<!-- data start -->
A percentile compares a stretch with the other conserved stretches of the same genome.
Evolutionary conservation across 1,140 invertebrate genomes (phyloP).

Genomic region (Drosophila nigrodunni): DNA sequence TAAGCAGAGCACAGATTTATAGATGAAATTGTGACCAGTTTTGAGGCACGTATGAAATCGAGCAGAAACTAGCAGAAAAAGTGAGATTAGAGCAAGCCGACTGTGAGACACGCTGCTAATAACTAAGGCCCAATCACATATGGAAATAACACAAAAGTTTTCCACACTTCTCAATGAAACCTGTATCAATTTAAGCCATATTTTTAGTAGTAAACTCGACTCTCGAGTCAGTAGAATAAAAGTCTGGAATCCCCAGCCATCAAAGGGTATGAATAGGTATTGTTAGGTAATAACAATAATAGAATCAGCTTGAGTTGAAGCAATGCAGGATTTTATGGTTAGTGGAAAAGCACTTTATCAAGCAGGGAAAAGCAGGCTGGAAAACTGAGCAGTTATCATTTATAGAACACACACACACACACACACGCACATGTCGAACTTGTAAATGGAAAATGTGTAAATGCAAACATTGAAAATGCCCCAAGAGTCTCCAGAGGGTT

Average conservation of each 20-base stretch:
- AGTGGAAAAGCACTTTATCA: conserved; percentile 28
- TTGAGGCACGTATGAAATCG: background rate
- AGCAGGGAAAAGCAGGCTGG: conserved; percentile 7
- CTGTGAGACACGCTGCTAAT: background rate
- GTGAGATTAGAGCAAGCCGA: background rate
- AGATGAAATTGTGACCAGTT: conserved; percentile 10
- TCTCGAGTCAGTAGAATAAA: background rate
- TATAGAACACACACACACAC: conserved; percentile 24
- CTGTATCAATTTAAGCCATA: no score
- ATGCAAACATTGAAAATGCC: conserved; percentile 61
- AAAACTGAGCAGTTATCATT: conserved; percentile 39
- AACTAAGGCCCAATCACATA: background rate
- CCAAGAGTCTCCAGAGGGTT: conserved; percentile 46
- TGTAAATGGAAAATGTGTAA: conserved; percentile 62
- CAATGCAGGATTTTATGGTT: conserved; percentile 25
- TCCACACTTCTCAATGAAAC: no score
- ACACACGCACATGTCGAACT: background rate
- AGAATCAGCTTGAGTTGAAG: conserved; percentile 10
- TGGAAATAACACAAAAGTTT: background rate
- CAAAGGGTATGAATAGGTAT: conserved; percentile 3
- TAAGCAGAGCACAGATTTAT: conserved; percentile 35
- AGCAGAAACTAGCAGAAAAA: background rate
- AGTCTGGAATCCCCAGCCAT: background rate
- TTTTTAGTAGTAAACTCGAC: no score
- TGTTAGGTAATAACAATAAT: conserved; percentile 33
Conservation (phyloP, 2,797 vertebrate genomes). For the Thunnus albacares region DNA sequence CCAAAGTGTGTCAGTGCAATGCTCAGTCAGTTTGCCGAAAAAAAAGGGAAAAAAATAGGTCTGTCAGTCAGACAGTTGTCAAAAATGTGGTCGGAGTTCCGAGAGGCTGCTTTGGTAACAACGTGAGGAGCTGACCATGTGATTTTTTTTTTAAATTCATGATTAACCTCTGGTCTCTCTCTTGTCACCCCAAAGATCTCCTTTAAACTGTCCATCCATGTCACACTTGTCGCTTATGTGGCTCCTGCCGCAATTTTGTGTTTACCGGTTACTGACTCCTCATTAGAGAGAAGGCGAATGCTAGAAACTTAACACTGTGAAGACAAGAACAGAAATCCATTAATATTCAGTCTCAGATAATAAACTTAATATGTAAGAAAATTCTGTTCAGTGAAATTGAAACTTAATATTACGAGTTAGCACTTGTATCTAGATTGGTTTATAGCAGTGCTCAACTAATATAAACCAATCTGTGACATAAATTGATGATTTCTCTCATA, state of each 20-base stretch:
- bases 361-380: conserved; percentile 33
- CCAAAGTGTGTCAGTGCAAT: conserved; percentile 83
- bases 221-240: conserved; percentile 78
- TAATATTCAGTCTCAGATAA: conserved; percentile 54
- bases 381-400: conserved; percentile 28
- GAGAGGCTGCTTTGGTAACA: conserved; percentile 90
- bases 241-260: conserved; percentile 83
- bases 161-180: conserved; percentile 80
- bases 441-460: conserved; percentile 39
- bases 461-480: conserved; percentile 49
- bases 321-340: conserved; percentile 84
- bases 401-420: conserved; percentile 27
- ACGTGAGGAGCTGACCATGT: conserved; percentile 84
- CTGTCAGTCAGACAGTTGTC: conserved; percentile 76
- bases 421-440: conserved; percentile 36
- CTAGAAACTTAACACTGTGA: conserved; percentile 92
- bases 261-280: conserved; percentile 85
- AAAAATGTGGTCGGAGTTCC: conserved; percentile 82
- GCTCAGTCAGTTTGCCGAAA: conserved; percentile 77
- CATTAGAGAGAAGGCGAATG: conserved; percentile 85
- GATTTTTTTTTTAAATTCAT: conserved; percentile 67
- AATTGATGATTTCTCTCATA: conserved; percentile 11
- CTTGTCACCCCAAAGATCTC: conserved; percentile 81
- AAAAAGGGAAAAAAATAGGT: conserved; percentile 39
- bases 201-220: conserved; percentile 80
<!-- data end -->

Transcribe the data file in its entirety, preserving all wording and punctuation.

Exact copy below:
A percentile compares a stretch with the other conserved stretches of the same genome.
Evolutionary conservation across 1,140 invertebrate genomes (phyloP).

Genomic region (Drosophila nigrodunni): DNA sequence TAAGCAGAGCACAGATTTATAGATGAAATTGTGACCAGTTTTGAGGCACGTATGAAATCGAGCAGAAACTAGCAGAAAAAGTGAGATTAGAGCAAGCCGACTGTGAGACACGCTGCTAATAACTAAGGCCCAATCACATATGGAAATAACACAAAAGTTTTCCACACTTCTCAATGAAACCTGTATCAATTTAAGCCATATTTTTAGTAGTAAACTCGACTCTCGAGTCAGTAGAATAAAAGTCTGGAATCCCCAGCCATCAAAGGGTATGAATAGGTATTGTTAGGTAATAACAATAATAGAATCAGCTTGAGTTGAAGCAATGCAGGATTTTATGGTTAGTGGAAAAGCACTTTATCAAGCAGGGAAAAGCAGGCTGGAAAACTGAGCAGTTATCATTTATAGAACACACACACACACACACACGCACATGTCGAACTTGTAAATGGAAAATGTGTAAATGCAAACATTGAAAATGCCCCAAGAGTCTCCAGAGGGTT

Average conservation of each 20-base stretch:
- AGTGGAAAAGCACTTTATCA: conserved; percentile 28
- TTGAGGCACGTATGAAATCG: background rate
- AGCAGGGAAAAGCAGGCTGG: conserved; percentile 7
- CTGTGAGACACGCTGCTAAT: background rate
- GTGAGATTAGAGCAAGCCGA: background rate
- AGATGAAATTGTGACCAGTT: conserved; percentile 10
- TCTCGAGTCAGTAGAATAAA: background rate
- TATAGAACACACACACACAC: conserved; percentile 24
- CTGTATCAATTTAAGCCATA: no score
- ATGCAAACATTGAAAATGCC: conserved; percentile 61
- AAAACTGAGCAGTTATCATT: conserved; percentile 39
- AACTAAGGCCCAATCACATA: background rate
- CCAAGAGTCTCCAGAGGGTT: conserved; percentile 46
- TGTAAATGGAAAATGTGTAA: conserved; percentile 62
- CAATGCAGGATTTTATGGTT: conserved; percentile 25
- TCCACACTTCTCAATGAAAC: no score
- ACACACGCACATGTCGAACT: background rate
- AGAATCAGCTTGAGTTGAAG: conserved; percentile 10
- TGGAAATAACACAAAAGTTT: background rate
- CAAAGGGTATGAATAGGTAT: conserved; percentile 3
- TAAGCAGAGCACAGATTTAT: conserved; percentile 35
- AGCAGAAACTAGCAGAAAAA: background rate
- AGTCTGGAATCCCCAGCCAT: background rate
- TTTTTAGTAGTAAACTCGAC: no score
- TGTTAGGTAATAACAATAAT: conserved; percentile 33
Conservation (phyloP, 2,797 vertebrate genomes). For the Thunnus albacares region DNA sequence CCAAAGTGTGTCAGTGCAATGCTCAGTCAGTTTGCCGAAAAAAAAGGGAAAAAAATAGGTCTGTCAGTCAGACAGTTGTCAAAAATGTGGTCGGAGTTCCGAGAGGCTGCTTTGGTAACAACGTGAGGAGCTGACCATGTGATTTTTTTTTTAAATTCATGATTAACCTCTGGTCTCTCTCTTGTCACCCCAAAGATCTCCTTTAAACTGTCCATCCATGTCACACTTGTCGCTTATGTGGCTCCTGCCGCAATTTTGTGTTTACCGGTTACTGACTCCTCATTAGAGAGAAGGCGAATGCTAGAAACTTAACACTGTGAAGACAAGAACAGAAATCCATTAATATTCAGTCTCAGATAATAAACTTAATATGTAAGAAAATTCTGTTCAGTGAAATTGAAACTTAATATTACGAGTTAGCACTTGTATCTAGATTGGTTTATAGCAGTGCTCAACTAATATAAACCAATCTGTGACATAAATTGATGATTTCTCTCATA, state of each 20-base stretch:
- bases 361-380: conserved; percentile 33
- CCAAAGTGTGTCAGTGCAAT: conserved; percentile 83
- bases 221-240: conserved; percentile 78
- TAATATTCAGTCTCAGATAA: conserved; percentile 54
- bases 381-400: conserved; percentile 28
- GAGAGGCTGCTTTGGTAACA: conserved; percentile 90
- bases 241-260: conserved; percentile 83
- bases 161-180: conserved; percentile 80
- bases 441-460: conserved; percentile 39
- bases 461-480: conserved; percentile 49
- bases 321-340: conserved; percentile 84
- bases 401-420: conserved; percentile 27
- ACGTGAGGAGCTGACCATGT: conserved; percentile 84
- CTGTCAGTCAGACAGTTGTC: conserved; percentile 76
- bases 421-440: conserved; percentile 36
- CTAGAAACTTAACACTGTGA: conserved; percentile 92
- bases 261-280: conserved; percentile 85
- AAAAATGTGGTCGGAGTTCC: conserved; percentile 82
- GCTCAGTCAGTTTGCCGAAA: conserved; percentile 77
- CATTAGAGAGAAGGCGAATG: conserved; percentile 85
- GATTTTTTTTTTAAATTCAT: conserved; percentile 67
- AATTGATGATTTCTCTCATA: conserved; percentile 11
- CTTGTCACCCCAAAGATCTC: conserved; percentile 81
- AAAAAGGGAAAAAAATAGGT: conserved; percentile 39
- bases 201-220: conserved; percentile 80